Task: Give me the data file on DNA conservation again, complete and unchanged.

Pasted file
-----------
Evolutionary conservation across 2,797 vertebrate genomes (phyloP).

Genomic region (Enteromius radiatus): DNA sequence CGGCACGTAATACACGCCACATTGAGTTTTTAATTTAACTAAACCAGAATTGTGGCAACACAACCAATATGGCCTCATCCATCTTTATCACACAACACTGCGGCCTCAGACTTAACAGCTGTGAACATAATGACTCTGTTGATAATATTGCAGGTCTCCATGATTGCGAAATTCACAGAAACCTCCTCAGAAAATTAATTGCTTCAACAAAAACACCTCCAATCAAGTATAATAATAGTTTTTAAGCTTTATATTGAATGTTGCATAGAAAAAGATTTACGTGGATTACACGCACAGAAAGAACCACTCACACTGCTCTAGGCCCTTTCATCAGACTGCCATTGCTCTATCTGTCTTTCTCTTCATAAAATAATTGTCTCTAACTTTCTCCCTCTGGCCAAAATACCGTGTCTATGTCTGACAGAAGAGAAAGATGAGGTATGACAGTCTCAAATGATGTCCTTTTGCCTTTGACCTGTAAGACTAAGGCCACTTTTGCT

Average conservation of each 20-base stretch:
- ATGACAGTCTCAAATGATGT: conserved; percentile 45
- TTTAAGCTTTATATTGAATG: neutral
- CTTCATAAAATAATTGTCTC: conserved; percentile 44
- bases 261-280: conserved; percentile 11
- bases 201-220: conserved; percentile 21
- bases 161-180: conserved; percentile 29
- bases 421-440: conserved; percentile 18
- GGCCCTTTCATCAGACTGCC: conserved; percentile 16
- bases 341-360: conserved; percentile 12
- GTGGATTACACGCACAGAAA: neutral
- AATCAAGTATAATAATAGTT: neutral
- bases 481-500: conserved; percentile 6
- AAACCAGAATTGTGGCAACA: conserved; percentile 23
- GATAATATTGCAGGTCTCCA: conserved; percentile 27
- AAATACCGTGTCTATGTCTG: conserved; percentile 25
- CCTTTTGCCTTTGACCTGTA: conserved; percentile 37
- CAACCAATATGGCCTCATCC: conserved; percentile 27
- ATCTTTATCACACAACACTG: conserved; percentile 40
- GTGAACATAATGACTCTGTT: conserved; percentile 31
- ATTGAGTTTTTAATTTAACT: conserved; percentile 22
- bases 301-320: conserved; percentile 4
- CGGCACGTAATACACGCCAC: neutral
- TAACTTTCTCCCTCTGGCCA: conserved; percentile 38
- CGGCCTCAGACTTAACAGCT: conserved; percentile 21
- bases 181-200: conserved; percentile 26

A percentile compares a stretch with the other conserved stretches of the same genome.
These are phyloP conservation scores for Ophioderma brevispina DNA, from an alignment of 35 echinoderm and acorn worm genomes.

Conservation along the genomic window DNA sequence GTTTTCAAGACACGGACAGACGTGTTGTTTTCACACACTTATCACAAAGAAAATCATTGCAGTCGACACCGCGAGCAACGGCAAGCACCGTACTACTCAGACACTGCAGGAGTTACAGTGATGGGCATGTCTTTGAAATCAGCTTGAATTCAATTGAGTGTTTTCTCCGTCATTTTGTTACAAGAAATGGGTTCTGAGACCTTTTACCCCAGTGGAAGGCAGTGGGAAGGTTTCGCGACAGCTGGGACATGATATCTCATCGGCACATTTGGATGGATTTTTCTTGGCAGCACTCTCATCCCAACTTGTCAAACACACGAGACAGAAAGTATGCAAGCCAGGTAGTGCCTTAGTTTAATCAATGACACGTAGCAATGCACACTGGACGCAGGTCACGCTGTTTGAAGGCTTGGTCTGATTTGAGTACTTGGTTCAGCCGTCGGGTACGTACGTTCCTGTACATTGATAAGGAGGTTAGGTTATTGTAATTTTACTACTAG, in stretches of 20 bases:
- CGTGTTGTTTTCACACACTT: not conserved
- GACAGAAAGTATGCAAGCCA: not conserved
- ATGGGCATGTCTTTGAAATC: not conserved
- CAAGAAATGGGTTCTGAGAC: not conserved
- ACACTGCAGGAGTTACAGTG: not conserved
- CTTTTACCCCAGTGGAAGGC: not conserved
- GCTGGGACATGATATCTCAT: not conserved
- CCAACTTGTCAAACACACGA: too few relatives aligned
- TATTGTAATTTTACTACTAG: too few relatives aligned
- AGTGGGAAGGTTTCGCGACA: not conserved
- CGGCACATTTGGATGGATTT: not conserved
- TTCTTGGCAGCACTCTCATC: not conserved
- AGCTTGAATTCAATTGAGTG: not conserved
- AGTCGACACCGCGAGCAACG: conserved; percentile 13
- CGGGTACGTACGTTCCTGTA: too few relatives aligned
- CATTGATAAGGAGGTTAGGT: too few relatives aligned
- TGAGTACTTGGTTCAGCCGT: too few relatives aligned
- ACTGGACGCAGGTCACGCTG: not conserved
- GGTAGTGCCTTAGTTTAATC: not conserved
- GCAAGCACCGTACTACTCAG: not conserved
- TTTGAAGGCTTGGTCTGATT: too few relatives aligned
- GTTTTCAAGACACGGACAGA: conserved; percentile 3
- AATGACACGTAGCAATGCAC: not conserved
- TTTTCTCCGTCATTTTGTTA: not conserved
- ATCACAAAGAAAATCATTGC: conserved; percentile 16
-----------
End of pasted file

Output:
Evolutionary conservation across 2,797 vertebrate genomes (phyloP).

Genomic region (Enteromius radiatus): DNA sequence CGGCACGTAATACACGCCACATTGAGTTTTTAATTTAACTAAACCAGAATTGTGGCAACACAACCAATATGGCCTCATCCATCTTTATCACACAACACTGCGGCCTCAGACTTAACAGCTGTGAACATAATGACTCTGTTGATAATATTGCAGGTCTCCATGATTGCGAAATTCACAGAAACCTCCTCAGAAAATTAATTGCTTCAACAAAAACACCTCCAATCAAGTATAATAATAGTTTTTAAGCTTTATATTGAATGTTGCATAGAAAAAGATTTACGTGGATTACACGCACAGAAAGAACCACTCACACTGCTCTAGGCCCTTTCATCAGACTGCCATTGCTCTATCTGTCTTTCTCTTCATAAAATAATTGTCTCTAACTTTCTCCCTCTGGCCAAAATACCGTGTCTATGTCTGACAGAAGAGAAAGATGAGGTATGACAGTCTCAAATGATGTCCTTTTGCCTTTGACCTGTAAGACTAAGGCCACTTTTGCT

Average conservation of each 20-base stretch:
- ATGACAGTCTCAAATGATGT: conserved; percentile 45
- TTTAAGCTTTATATTGAATG: neutral
- CTTCATAAAATAATTGTCTC: conserved; percentile 44
- bases 261-280: conserved; percentile 11
- bases 201-220: conserved; percentile 21
- bases 161-180: conserved; percentile 29
- bases 421-440: conserved; percentile 18
- GGCCCTTTCATCAGACTGCC: conserved; percentile 16
- bases 341-360: conserved; percentile 12
- GTGGATTACACGCACAGAAA: neutral
- AATCAAGTATAATAATAGTT: neutral
- bases 481-500: conserved; percentile 6
- AAACCAGAATTGTGGCAACA: conserved; percentile 23
- GATAATATTGCAGGTCTCCA: conserved; percentile 27
- AAATACCGTGTCTATGTCTG: conserved; percentile 25
- CCTTTTGCCTTTGACCTGTA: conserved; percentile 37
- CAACCAATATGGCCTCATCC: conserved; percentile 27
- ATCTTTATCACACAACACTG: conserved; percentile 40
- GTGAACATAATGACTCTGTT: conserved; percentile 31
- ATTGAGTTTTTAATTTAACT: conserved; percentile 22
- bases 301-320: conserved; percentile 4
- CGGCACGTAATACACGCCAC: neutral
- TAACTTTCTCCCTCTGGCCA: conserved; percentile 38
- CGGCCTCAGACTTAACAGCT: conserved; percentile 21
- bases 181-200: conserved; percentile 26

A percentile compares a stretch with the other conserved stretches of the same genome.
These are phyloP conservation scores for Ophioderma brevispina DNA, from an alignment of 35 echinoderm and acorn worm genomes.

Conservation along the genomic window DNA sequence GTTTTCAAGACACGGACAGACGTGTTGTTTTCACACACTTATCACAAAGAAAATCATTGCAGTCGACACCGCGAGCAACGGCAAGCACCGTACTACTCAGACACTGCAGGAGTTACAGTGATGGGCATGTCTTTGAAATCAGCTTGAATTCAATTGAGTGTTTTCTCCGTCATTTTGTTACAAGAAATGGGTTCTGAGACCTTTTACCCCAGTGGAAGGCAGTGGGAAGGTTTCGCGACAGCTGGGACATGATATCTCATCGGCACATTTGGATGGATTTTTCTTGGCAGCACTCTCATCCCAACTTGTCAAACACACGAGACAGAAAGTATGCAAGCCAGGTAGTGCCTTAGTTTAATCAATGACACGTAGCAATGCACACTGGACGCAGGTCACGCTGTTTGAAGGCTTGGTCTGATTTGAGTACTTGGTTCAGCCGTCGGGTACGTACGTTCCTGTACATTGATAAGGAGGTTAGGTTATTGTAATTTTACTACTAG, in stretches of 20 bases:
- CGTGTTGTTTTCACACACTT: not conserved
- GACAGAAAGTATGCAAGCCA: not conserved
- ATGGGCATGTCTTTGAAATC: not conserved
- CAAGAAATGGGTTCTGAGAC: not conserved
- ACACTGCAGGAGTTACAGTG: not conserved
- CTTTTACCCCAGTGGAAGGC: not conserved
- GCTGGGACATGATATCTCAT: not conserved
- CCAACTTGTCAAACACACGA: too few relatives aligned
- TATTGTAATTTTACTACTAG: too few relatives aligned
- AGTGGGAAGGTTTCGCGACA: not conserved
- CGGCACATTTGGATGGATTT: not conserved
- TTCTTGGCAGCACTCTCATC: not conserved
- AGCTTGAATTCAATTGAGTG: not conserved
- AGTCGACACCGCGAGCAACG: conserved; percentile 13
- CGGGTACGTACGTTCCTGTA: too few relatives aligned
- CATTGATAAGGAGGTTAGGT: too few relatives aligned
- TGAGTACTTGGTTCAGCCGT: too few relatives aligned
- ACTGGACGCAGGTCACGCTG: not conserved
- GGTAGTGCCTTAGTTTAATC: not conserved
- GCAAGCACCGTACTACTCAG: not conserved
- TTTGAAGGCTTGGTCTGATT: too few relatives aligned
- GTTTTCAAGACACGGACAGA: conserved; percentile 3
- AATGACACGTAGCAATGCAC: not conserved
- TTTTCTCCGTCATTTTGTTA: not conserved
- ATCACAAAGAAAATCATTGC: conserved; percentile 16